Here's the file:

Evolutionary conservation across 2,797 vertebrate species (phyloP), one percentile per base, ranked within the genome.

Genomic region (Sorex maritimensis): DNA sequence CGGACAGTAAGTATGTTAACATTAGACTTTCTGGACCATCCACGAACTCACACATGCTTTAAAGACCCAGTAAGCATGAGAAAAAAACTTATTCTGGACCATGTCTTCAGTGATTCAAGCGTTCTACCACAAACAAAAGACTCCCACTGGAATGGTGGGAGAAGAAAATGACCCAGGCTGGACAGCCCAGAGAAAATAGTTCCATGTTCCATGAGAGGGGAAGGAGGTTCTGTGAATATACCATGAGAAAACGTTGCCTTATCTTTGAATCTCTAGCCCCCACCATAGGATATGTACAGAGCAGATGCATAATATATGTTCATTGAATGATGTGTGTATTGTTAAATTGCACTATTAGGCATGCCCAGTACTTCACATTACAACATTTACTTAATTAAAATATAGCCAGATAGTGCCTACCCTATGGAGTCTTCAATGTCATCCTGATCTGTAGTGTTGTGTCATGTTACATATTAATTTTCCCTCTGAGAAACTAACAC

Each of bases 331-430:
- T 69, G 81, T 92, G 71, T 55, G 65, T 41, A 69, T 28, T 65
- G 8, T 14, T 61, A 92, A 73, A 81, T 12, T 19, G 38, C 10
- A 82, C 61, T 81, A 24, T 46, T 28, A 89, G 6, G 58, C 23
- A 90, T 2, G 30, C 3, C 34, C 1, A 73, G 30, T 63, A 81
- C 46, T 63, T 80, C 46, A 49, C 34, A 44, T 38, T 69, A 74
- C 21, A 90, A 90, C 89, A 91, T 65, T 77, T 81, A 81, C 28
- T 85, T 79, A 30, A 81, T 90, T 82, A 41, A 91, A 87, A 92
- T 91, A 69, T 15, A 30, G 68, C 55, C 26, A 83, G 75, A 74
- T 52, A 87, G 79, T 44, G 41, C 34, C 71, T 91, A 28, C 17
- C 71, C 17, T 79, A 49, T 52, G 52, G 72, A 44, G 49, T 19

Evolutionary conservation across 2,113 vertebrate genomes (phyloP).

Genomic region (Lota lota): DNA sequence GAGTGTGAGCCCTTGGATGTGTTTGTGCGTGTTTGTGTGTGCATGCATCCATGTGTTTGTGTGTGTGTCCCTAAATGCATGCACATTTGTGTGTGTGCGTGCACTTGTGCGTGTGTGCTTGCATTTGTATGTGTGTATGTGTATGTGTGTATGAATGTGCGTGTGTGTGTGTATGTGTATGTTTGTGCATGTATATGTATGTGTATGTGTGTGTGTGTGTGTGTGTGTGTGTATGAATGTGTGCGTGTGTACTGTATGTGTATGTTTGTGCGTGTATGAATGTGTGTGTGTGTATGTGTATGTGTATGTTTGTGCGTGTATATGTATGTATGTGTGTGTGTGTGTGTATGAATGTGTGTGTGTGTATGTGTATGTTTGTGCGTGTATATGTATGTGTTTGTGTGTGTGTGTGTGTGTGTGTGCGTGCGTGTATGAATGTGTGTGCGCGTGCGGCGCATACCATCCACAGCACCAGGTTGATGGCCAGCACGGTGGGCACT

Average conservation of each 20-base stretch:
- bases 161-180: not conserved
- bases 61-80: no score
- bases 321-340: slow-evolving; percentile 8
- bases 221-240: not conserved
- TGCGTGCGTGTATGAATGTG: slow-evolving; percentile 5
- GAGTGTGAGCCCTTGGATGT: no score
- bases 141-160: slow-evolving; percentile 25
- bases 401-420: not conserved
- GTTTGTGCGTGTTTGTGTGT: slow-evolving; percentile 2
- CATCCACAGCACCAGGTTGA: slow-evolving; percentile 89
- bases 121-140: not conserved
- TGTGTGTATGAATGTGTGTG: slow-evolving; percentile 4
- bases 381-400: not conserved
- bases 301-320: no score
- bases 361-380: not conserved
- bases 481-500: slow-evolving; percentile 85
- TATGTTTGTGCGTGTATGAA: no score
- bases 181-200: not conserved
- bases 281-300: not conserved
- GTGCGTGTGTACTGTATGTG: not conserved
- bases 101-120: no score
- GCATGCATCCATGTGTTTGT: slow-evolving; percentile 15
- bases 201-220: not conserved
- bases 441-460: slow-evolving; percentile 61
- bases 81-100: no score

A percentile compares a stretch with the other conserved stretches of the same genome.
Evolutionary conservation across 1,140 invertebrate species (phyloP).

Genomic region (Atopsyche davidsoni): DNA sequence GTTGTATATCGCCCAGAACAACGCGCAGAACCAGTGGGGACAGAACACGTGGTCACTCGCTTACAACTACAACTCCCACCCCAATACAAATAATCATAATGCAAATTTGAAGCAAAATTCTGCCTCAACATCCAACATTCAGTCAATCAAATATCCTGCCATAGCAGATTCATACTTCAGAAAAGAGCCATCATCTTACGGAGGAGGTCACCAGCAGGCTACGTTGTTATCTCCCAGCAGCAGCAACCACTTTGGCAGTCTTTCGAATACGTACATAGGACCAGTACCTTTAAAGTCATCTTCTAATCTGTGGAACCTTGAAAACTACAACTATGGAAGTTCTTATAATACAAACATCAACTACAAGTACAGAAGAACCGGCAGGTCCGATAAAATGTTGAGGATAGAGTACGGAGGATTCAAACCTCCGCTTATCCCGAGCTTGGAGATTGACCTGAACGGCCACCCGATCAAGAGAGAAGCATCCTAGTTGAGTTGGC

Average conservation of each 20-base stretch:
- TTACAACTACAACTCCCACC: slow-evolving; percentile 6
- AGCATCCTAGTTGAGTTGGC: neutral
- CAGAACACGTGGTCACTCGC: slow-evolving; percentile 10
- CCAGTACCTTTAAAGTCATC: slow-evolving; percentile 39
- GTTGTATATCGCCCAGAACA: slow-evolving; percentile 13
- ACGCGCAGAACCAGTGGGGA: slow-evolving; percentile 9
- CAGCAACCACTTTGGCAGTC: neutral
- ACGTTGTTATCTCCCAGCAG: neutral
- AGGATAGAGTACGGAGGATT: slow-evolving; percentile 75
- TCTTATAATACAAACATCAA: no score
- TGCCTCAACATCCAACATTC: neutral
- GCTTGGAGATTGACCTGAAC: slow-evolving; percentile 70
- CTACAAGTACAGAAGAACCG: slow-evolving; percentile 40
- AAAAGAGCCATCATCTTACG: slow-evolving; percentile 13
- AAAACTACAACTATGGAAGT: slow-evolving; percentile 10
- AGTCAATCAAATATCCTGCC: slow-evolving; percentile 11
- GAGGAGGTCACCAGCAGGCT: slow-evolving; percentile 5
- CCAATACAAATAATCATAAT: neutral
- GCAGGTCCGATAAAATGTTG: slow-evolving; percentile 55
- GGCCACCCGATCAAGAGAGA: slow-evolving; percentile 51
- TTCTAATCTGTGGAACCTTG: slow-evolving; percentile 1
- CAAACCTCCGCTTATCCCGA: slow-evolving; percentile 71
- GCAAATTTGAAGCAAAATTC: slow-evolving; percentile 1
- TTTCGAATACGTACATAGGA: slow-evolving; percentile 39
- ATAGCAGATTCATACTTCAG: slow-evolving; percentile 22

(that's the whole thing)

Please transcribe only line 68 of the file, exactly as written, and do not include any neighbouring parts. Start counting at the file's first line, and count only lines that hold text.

- GCAAATTTGAAGCAAAATTC: slow-evolving; percentile 1